Some immune system molecules trigger the production of a non-functional variant of the human protein used by the novel coronavirus to enter and infect host cells, according to a study that sheds light on the body's natural defence against COVID-19.
The research, published in the journal Nature Genetics, examined the genetic information that codes for the ACE2 receptor, to which the SARS-CoV-2 virus must bind in order to enter and infect human cells.
In the study, scientists, including those from the Francis Crick Institute in London, analysed existing genetic databases and human cells to identify a new variant, or isoform, of ACE2 called MIRb-ACE2, which the SARS-CoV-2 virus cannot bind to.
"This variant of genetic information is the result of retroelements in our DNA, which can ''jump'' around the genome impacting gene expression," said Kevin Ng, a co-author of the study from the Francis Crick Insitute.
"From looking at which other species also have this variant, it appears to be widely present in mammals, so it must have entered the human genome a long time ago," he added.
In order to understand the role this variant plays in the body''s immune response to SARS-CoV-2, the scientists assessed the effects of exposing cells to interferons -- signalling proteins that are made and released by virus-infected cells.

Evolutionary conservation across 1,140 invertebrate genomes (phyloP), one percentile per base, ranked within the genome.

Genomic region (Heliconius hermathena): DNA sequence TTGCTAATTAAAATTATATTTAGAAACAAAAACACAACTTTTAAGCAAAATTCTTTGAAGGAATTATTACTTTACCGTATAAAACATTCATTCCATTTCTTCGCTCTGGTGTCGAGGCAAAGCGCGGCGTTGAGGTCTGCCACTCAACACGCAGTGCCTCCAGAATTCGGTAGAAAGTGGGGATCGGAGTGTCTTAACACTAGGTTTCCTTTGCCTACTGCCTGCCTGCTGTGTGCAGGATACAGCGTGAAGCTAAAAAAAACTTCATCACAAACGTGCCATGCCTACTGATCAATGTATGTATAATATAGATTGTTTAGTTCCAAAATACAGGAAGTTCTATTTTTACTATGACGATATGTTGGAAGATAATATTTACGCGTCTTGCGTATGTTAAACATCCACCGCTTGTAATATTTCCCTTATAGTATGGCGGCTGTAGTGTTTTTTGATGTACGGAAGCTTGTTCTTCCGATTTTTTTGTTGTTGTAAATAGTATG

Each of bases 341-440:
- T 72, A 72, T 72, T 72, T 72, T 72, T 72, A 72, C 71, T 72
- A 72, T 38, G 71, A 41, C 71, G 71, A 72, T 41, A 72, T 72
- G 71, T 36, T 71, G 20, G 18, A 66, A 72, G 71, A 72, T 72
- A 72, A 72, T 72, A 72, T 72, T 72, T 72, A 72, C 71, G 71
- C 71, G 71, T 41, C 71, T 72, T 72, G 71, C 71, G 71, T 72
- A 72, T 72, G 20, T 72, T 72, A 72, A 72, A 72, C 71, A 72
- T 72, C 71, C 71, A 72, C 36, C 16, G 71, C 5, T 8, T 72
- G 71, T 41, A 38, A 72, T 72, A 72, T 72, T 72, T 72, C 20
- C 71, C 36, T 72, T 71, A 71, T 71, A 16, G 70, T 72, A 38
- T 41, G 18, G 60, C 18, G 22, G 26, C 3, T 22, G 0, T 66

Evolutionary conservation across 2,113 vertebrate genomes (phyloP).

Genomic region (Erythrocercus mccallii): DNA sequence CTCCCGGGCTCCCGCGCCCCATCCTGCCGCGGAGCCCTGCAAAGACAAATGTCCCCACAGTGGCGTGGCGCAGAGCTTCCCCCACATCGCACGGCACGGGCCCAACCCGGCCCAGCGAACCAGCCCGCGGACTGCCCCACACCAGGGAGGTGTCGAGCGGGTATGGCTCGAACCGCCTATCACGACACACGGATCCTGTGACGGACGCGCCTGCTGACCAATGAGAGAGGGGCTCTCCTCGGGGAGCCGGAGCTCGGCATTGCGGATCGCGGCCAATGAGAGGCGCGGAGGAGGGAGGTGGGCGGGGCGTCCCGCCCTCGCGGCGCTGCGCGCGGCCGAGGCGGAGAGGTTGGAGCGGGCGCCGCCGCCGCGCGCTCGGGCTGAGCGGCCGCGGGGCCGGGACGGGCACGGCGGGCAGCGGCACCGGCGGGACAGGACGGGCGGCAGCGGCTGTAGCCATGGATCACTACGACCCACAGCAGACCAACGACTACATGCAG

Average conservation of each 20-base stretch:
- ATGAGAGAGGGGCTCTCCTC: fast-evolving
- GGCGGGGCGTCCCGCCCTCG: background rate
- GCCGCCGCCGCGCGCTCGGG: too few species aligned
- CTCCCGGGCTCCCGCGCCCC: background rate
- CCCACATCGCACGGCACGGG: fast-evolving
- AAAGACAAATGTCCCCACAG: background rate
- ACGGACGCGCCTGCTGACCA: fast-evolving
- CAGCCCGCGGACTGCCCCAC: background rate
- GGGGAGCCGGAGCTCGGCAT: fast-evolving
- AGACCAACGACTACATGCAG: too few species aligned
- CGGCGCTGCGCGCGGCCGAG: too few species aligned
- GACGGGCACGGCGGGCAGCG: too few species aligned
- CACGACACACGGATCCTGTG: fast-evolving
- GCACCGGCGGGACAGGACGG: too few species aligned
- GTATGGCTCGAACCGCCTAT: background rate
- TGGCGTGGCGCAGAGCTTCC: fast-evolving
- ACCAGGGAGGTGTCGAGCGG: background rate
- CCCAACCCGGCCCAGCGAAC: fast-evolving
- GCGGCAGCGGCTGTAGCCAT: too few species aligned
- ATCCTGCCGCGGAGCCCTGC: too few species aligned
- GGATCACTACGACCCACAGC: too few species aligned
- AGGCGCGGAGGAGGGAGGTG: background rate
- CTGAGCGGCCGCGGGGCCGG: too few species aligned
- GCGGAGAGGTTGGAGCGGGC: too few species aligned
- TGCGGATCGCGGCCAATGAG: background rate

They found that interferons increase the response and production specifically of MIRb-ACE2, while ACE2 is not affected.
According to the researchers, the findings allay concerns that interferon-based treatments for SARS-CoV-2 could inadvertently be helping the virus by bringing about an increase in coronavirus cell receptors in the body.
They said the coronavirus is not able to bind to MIRb-ACE2, which is also highly unstable.
"The non-functional MIRb-ACE2 isoform was likely responsible for results from previous studies that suggested interferons could be upregulating ACE2, as there was no distinction between these two isoforms," said George Kassiotis, another co-author of the study.
"This highlights how scientific knowledge about SARS-CoV-2 is constantly being revised and updated as new research is carried out. We still have a lot to learn, but we are making rapid progress," Kassiotis said.
The researchers also found that cells in the upper aero-digestive tract, including the mouth and the nose, express more MIRb-ACE2 than the functional ACE2, and this balance changes lower in this tract and in the intestines.
They believe more research is needed to understand why this difference occurs and the impact it might have on how the virus spreads in the body.